I remember being terrified when we brought our first son home from the hospital. We took the newborn classes, read the classic What to Expect When You’re Expecting, and talked with family and friends about what it’ll be like to bring a child. We prepared as much as we could, but nothing prepared us for those first few weeks at home. We were in total shock and had no idea what we were doing. Everything in our house seemed like a hazard and I remember being constantly worried I was going to drop him.
My brain was mush from lack of sleep, but still constantly flew through ways I might accidentally hurt this baby. Sleep in general was a big point of anxiety as a new parent. In all the classes we took sudden infant death syndrome (SIDS) always came up. SIDS is the unexplained death of a healthy baby less than a year old, usually while sleeping.
Luckily, professionals have done ample amounts of research and there are many ways to mitigate SIDS risk.
Back is best!
For many years people were told that laying their baby on their stomachs to sleep was best. We know now that the risk for SIDS is much higher if you do this. Your baby won’t have control over their head and neck muscles for a few months so it is unsafe for babies to sleep on their stomach. Always lay your baby on their back until they can roll over!
Set up a safe sleep environment!
Make sure baby’s crib is as simple as possible. Babies can get caught in loose blankets, stuffed animals or crib bumpers which increase the risk of SIDS. When preparing baby’s crib follow Charmin’s lead: less is more. A firm mattress, sheet, sleep sack and an infant pacifier are all a baby needs!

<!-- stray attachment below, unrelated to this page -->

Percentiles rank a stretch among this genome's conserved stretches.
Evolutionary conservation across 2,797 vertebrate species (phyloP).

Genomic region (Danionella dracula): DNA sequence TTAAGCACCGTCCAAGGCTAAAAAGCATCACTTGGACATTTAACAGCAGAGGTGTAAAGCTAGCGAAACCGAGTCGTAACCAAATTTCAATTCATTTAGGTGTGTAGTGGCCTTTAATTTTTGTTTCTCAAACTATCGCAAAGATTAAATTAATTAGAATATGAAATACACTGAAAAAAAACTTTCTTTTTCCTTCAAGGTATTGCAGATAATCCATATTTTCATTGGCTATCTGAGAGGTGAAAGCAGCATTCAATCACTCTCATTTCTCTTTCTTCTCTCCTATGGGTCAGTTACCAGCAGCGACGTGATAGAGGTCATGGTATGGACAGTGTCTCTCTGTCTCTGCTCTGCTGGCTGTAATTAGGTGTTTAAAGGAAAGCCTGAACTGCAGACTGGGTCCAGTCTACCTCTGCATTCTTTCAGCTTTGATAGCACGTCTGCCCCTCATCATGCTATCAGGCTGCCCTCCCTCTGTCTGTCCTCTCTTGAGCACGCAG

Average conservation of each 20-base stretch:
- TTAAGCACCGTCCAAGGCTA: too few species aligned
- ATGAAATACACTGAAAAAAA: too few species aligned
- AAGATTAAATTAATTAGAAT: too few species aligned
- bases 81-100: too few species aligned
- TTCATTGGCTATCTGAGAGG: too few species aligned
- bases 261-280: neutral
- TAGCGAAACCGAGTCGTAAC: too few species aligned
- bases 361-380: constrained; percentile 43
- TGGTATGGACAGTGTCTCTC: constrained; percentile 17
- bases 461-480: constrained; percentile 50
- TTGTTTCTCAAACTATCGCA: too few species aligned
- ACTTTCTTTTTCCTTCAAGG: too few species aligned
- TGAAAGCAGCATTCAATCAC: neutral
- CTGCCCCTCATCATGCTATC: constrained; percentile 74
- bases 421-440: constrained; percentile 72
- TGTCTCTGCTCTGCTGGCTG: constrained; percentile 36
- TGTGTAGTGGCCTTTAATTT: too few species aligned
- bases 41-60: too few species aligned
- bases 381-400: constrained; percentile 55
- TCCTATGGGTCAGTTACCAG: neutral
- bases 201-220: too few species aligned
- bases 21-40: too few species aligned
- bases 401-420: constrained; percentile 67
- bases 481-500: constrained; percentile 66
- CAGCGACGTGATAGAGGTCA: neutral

Keep baby close, but not too close.
It is recommended by Mayo Clinic to have your baby sleep in your room for at least 6 months and even preferred if they can stay in your room for up to a year. However, it is important that baby has their own crib or bassinet because baby can get trapped or suffocate if in an adult bed.
Offer your baby a infant pacifier!
Giving baby an newborn pacifier at nap or bedtime helps reduce the risk of SIDS!
Breastfeed your baby if possible!
There are a variety of reasons why breastfeeding may or may not be the right choice for you and your baby. It can be difficult, tiring, stressful and sometimes it just doesn’t work. There is absolutely no mom shaming here! Fed is best, so always go with your gut and do what is best for you and your baby. However, according to the Mayo Clinic, if you are able to breastfeed, it is definitely worth it because it lowers the risk of SIDS for up to 6 months!
Get your baby vaccinated!
According to Mayo Clinic, there is no evidence that routine immunizations cause SIDS, but there is evidence that some vaccinations can reduce the risk.